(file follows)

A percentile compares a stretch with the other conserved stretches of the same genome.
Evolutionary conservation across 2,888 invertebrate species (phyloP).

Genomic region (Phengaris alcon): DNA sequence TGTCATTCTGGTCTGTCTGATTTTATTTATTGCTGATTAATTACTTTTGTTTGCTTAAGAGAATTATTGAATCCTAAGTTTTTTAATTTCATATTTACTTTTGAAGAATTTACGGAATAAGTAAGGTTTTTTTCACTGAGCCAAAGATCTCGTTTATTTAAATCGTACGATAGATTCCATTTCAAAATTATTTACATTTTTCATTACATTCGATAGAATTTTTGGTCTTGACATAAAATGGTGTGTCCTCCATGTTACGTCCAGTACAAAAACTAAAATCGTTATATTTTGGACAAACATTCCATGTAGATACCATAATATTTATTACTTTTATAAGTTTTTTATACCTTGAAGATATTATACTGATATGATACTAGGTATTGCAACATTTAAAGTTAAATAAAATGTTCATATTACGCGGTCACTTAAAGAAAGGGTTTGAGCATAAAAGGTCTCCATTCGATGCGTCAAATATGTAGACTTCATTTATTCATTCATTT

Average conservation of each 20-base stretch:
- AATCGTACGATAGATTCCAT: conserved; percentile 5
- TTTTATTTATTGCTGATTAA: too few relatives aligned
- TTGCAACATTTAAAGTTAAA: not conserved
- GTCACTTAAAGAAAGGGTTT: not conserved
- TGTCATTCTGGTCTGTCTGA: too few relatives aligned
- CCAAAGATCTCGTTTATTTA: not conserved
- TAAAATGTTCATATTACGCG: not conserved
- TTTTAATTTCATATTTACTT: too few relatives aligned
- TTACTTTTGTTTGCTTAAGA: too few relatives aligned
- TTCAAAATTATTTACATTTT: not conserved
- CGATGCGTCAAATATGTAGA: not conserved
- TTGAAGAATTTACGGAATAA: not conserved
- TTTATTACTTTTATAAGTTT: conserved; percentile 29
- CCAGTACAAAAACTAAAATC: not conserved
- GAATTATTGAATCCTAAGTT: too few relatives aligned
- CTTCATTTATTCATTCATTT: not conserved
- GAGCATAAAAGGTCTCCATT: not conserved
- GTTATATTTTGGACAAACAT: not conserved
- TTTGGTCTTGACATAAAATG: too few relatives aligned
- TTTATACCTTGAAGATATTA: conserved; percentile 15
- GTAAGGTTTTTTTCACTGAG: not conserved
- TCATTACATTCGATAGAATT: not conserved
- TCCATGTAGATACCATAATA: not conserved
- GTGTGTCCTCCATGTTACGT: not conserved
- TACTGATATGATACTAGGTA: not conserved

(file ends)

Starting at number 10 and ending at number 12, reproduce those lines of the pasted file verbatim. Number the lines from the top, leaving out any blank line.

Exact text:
- CCAAAGATCTCGTTTATTTA: not conserved
- TAAAATGTTCATATTACGCG: not conserved
- TTTTAATTTCATATTTACTT: too few relatives aligned